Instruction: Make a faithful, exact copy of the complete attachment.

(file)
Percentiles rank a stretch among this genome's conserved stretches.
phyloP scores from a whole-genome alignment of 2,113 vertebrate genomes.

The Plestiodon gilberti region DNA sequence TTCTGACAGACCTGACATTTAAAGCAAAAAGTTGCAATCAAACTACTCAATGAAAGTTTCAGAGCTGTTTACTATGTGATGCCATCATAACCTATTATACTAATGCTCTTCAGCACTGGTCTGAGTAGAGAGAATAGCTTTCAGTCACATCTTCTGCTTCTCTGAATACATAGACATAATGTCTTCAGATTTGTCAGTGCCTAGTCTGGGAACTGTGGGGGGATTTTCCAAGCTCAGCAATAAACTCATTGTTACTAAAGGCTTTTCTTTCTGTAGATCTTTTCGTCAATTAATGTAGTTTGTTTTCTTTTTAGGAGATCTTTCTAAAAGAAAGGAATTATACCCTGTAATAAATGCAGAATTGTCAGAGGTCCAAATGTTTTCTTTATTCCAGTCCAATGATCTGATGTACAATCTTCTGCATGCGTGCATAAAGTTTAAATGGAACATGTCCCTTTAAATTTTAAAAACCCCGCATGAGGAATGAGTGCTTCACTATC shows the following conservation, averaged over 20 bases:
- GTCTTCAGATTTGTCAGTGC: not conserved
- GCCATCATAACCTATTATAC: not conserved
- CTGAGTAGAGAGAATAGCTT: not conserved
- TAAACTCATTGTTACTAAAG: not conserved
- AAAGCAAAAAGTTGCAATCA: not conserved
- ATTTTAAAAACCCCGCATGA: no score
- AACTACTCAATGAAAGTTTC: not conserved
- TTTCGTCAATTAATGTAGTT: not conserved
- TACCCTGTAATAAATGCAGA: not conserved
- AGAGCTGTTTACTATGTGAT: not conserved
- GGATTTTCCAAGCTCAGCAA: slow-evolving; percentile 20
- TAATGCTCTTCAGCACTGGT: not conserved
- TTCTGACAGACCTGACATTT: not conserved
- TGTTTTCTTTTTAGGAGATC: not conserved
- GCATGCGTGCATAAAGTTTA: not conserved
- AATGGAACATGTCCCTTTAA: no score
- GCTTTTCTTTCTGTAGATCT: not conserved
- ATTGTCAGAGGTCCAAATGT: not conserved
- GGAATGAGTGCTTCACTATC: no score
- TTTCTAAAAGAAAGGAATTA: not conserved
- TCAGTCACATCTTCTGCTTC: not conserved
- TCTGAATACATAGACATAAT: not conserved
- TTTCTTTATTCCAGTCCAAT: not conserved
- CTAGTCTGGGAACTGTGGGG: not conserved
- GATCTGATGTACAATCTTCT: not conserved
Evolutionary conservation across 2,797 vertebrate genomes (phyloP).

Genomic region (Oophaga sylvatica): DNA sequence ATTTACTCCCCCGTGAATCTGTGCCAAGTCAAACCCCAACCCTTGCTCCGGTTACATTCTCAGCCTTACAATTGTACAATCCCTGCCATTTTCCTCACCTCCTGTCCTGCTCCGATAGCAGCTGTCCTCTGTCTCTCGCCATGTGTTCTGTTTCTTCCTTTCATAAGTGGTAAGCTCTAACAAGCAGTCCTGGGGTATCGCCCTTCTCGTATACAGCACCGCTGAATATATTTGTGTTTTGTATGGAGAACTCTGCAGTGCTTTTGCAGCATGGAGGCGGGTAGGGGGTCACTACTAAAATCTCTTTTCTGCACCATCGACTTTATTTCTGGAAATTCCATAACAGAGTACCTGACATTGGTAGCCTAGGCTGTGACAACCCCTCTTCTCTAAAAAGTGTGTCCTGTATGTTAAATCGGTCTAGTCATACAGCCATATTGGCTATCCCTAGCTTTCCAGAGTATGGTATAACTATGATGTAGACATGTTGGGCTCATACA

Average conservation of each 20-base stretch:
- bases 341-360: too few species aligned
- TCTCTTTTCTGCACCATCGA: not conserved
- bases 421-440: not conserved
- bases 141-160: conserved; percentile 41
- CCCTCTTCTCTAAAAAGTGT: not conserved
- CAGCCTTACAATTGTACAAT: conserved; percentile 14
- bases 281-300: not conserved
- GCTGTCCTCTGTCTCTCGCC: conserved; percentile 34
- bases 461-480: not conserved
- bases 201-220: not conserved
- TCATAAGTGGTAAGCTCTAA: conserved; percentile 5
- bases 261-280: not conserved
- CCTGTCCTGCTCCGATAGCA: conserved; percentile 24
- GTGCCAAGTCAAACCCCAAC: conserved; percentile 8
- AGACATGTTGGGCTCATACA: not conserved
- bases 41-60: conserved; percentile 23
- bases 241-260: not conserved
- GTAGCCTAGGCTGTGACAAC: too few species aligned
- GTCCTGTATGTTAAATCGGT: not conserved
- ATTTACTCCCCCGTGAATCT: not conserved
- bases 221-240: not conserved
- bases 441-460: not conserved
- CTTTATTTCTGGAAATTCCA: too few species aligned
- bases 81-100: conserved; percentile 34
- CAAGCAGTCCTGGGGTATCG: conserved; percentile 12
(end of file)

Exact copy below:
Percentiles rank a stretch among this genome's conserved stretches.
phyloP scores from a whole-genome alignment of 2,113 vertebrate genomes.

The Plestiodon gilberti region DNA sequence TTCTGACAGACCTGACATTTAAAGCAAAAAGTTGCAATCAAACTACTCAATGAAAGTTTCAGAGCTGTTTACTATGTGATGCCATCATAACCTATTATACTAATGCTCTTCAGCACTGGTCTGAGTAGAGAGAATAGCTTTCAGTCACATCTTCTGCTTCTCTGAATACATAGACATAATGTCTTCAGATTTGTCAGTGCCTAGTCTGGGAACTGTGGGGGGATTTTCCAAGCTCAGCAATAAACTCATTGTTACTAAAGGCTTTTCTTTCTGTAGATCTTTTCGTCAATTAATGTAGTTTGTTTTCTTTTTAGGAGATCTTTCTAAAAGAAAGGAATTATACCCTGTAATAAATGCAGAATTGTCAGAGGTCCAAATGTTTTCTTTATTCCAGTCCAATGATCTGATGTACAATCTTCTGCATGCGTGCATAAAGTTTAAATGGAACATGTCCCTTTAAATTTTAAAAACCCCGCATGAGGAATGAGTGCTTCACTATC shows the following conservation, averaged over 20 bases:
- GTCTTCAGATTTGTCAGTGC: not conserved
- GCCATCATAACCTATTATAC: not conserved
- CTGAGTAGAGAGAATAGCTT: not conserved
- TAAACTCATTGTTACTAAAG: not conserved
- AAAGCAAAAAGTTGCAATCA: not conserved
- ATTTTAAAAACCCCGCATGA: no score
- AACTACTCAATGAAAGTTTC: not conserved
- TTTCGTCAATTAATGTAGTT: not conserved
- TACCCTGTAATAAATGCAGA: not conserved
- AGAGCTGTTTACTATGTGAT: not conserved
- GGATTTTCCAAGCTCAGCAA: slow-evolving; percentile 20
- TAATGCTCTTCAGCACTGGT: not conserved
- TTCTGACAGACCTGACATTT: not conserved
- TGTTTTCTTTTTAGGAGATC: not conserved
- GCATGCGTGCATAAAGTTTA: not conserved
- AATGGAACATGTCCCTTTAA: no score
- GCTTTTCTTTCTGTAGATCT: not conserved
- ATTGTCAGAGGTCCAAATGT: not conserved
- GGAATGAGTGCTTCACTATC: no score
- TTTCTAAAAGAAAGGAATTA: not conserved
- TCAGTCACATCTTCTGCTTC: not conserved
- TCTGAATACATAGACATAAT: not conserved
- TTTCTTTATTCCAGTCCAAT: not conserved
- CTAGTCTGGGAACTGTGGGG: not conserved
- GATCTGATGTACAATCTTCT: not conserved
Evolutionary conservation across 2,797 vertebrate genomes (phyloP).

Genomic region (Oophaga sylvatica): DNA sequence ATTTACTCCCCCGTGAATCTGTGCCAAGTCAAACCCCAACCCTTGCTCCGGTTACATTCTCAGCCTTACAATTGTACAATCCCTGCCATTTTCCTCACCTCCTGTCCTGCTCCGATAGCAGCTGTCCTCTGTCTCTCGCCATGTGTTCTGTTTCTTCCTTTCATAAGTGGTAAGCTCTAACAAGCAGTCCTGGGGTATCGCCCTTCTCGTATACAGCACCGCTGAATATATTTGTGTTTTGTATGGAGAACTCTGCAGTGCTTTTGCAGCATGGAGGCGGGTAGGGGGTCACTACTAAAATCTCTTTTCTGCACCATCGACTTTATTTCTGGAAATTCCATAACAGAGTACCTGACATTGGTAGCCTAGGCTGTGACAACCCCTCTTCTCTAAAAAGTGTGTCCTGTATGTTAAATCGGTCTAGTCATACAGCCATATTGGCTATCCCTAGCTTTCCAGAGTATGGTATAACTATGATGTAGACATGTTGGGCTCATACA

Average conservation of each 20-base stretch:
- bases 341-360: too few species aligned
- TCTCTTTTCTGCACCATCGA: not conserved
- bases 421-440: not conserved
- bases 141-160: conserved; percentile 41
- CCCTCTTCTCTAAAAAGTGT: not conserved
- CAGCCTTACAATTGTACAAT: conserved; percentile 14
- bases 281-300: not conserved
- GCTGTCCTCTGTCTCTCGCC: conserved; percentile 34
- bases 461-480: not conserved
- bases 201-220: not conserved
- TCATAAGTGGTAAGCTCTAA: conserved; percentile 5
- bases 261-280: not conserved
- CCTGTCCTGCTCCGATAGCA: conserved; percentile 24
- GTGCCAAGTCAAACCCCAAC: conserved; percentile 8
- AGACATGTTGGGCTCATACA: not conserved
- bases 41-60: conserved; percentile 23
- bases 241-260: not conserved
- GTAGCCTAGGCTGTGACAAC: too few species aligned
- GTCCTGTATGTTAAATCGGT: not conserved
- ATTTACTCCCCCGTGAATCT: not conserved
- bases 221-240: not conserved
- bases 441-460: not conserved
- CTTTATTTCTGGAAATTCCA: too few species aligned
- bases 81-100: conserved; percentile 34
- CAAGCAGTCCTGGGGTATCG: conserved; percentile 12